What Is Form 4797 and What Is it Used For?

The upcoming tax season means it’s time to prepare the paperwork necessary for filing with the IRS by April 18, 2022 (or April 19, 2022, for those residing in Maine or Massachusetts). If you own and operate a business or are a property-owning investor, one form that might cross your desk is Form 4797.

As can be expected, Form 4797, “Sales of Business Property,” is filed when reporting the sale or exchange of business property. But there are additional scenarios to understand when it comes to filling out—and turning in—this particular form.

The Broad View

The main purpose of Form 4797 is to report gains that occur from the sale or exchange of business property. As implied from the above, such property could include that used to generate rental income. Also in this category are properties used for industrial, agricultural, or extraction services.

Did you own cattle for trade or business, and sold it at a gain or loss? It needs to be reported on Form 4797. Did you dispose of natural resources (i.e., minerals, gas, or oil), resulting in a loss? Again, that needs to be reported on the form.

You also need to fill out Form 4797 in the following cases:

  • The involuntary conversion of property and capital assets (from other than casualty or theft)
  • The sale of noncapital assets
  • The sale of capital assets not reported on Schedule D
  • The gain or loss incurred by partners and/or S corporation shareholders from certain section 179 property dispositions made by those partnerships and/or S corps
  • When computing recapture amounts under sections 179 and 280F(b)(2) if business use of section 179 (or listed property) decreases to 50% or less
  • If you are a trader involved with securities or commodities, and make a mark-to-market election under IRC Revenue Code section 475(f), the gains or losses treated as ordinary gains or losses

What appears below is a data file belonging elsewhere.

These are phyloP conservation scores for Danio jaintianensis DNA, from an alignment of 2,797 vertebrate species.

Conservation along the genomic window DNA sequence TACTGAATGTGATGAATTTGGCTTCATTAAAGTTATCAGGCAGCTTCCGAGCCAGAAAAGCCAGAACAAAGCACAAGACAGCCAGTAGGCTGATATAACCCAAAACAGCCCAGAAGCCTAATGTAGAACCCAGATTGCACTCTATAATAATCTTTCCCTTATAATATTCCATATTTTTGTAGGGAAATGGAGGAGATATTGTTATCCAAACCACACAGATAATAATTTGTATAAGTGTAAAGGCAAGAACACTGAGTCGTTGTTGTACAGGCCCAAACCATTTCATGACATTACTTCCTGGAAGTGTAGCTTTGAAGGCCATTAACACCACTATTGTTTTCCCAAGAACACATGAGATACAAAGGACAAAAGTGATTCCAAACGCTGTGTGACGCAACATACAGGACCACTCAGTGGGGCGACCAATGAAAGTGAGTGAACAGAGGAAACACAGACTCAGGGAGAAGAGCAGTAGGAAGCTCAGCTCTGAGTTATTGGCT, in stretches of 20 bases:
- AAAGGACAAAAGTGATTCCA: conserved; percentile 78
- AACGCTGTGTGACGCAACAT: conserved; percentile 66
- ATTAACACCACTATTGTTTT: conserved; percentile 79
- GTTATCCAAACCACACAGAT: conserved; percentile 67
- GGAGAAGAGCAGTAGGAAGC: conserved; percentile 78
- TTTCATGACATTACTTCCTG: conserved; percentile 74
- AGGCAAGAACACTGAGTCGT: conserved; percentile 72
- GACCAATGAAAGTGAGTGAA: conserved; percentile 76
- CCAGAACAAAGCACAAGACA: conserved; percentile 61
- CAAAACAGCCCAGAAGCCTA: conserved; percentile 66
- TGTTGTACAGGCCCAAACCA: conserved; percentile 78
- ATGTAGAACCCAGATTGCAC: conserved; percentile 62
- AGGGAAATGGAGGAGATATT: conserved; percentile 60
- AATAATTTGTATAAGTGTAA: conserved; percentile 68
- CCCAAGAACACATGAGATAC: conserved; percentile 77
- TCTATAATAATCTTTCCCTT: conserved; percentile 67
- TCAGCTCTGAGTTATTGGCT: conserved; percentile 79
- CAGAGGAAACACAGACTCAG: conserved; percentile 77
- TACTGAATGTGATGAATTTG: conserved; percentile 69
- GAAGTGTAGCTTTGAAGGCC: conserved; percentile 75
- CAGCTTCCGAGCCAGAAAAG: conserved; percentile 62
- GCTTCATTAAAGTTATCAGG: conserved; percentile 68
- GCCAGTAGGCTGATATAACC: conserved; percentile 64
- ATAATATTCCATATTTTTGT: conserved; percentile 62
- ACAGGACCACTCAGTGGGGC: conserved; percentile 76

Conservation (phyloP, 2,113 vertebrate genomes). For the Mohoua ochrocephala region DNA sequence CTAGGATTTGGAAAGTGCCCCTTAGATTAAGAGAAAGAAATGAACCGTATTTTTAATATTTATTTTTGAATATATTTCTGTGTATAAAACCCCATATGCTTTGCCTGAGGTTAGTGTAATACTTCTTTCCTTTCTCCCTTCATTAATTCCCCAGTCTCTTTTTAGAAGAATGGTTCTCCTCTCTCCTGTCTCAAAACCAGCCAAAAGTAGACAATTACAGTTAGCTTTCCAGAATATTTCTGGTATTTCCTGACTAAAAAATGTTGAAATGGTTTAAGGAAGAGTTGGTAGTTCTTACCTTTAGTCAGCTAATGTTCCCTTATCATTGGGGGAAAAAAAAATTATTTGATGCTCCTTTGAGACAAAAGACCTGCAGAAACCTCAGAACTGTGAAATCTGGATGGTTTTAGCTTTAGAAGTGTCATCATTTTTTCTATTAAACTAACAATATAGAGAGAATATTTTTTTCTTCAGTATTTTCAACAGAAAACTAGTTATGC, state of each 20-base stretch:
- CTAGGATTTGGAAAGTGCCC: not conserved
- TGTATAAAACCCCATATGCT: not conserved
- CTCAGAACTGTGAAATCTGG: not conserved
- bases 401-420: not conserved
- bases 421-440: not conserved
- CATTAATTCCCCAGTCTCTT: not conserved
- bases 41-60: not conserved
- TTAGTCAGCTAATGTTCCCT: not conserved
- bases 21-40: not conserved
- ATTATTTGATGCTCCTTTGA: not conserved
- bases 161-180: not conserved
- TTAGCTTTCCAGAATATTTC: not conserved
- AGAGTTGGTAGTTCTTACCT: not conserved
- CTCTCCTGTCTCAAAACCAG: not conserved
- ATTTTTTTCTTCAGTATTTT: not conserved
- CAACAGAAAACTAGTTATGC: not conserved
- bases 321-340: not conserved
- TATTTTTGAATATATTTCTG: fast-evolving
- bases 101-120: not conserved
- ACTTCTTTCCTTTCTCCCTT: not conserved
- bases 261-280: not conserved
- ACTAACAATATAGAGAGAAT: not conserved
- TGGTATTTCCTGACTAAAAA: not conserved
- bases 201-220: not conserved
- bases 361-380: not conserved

An Additional Consideration

Another interesting factoid about Form 4797 is if you work from home as an independent contractor or entrepreneur, and sell that house. You might need to fill out this form, and report the sale of the part you used for business. According to the IRS, it’s possible that gain or loss on the personal part of that property is considered a capital gain. By the same token, a gain or loss on that part of the home used for business might be regarded as an ordinary gain or loss.

Caveat Investor

The issue with Form 4797 is that it encompasses a broad range of defined “business property.” It’s important to know if your property is actually considered “business” when it comes to its sale. As mentioned above, any gain or loss on the part of your primary residence used for business might need to be reported on Form 4797.

You might also need to refer to other information, such as Section 1231 or information from a Form 1099-B for the information necessary to complete a Form 4797. This is why it’s a good idea to consult your tax professional to determine the need to fill out this form.


This material is for general information and educational purposes only. Information is based on data gathered from what we believe are reliable sources. It is not guaranteed as to accuracy, does not purport to be complete and is not intended to be used as a primary basis for investment decisions. It should also not be construed as advice, meeting the particular investment needs of any investor. Realized does not provide tax or legal advice. This material is not a substitute for seeking the advice of a qualified professional for your individual situation.

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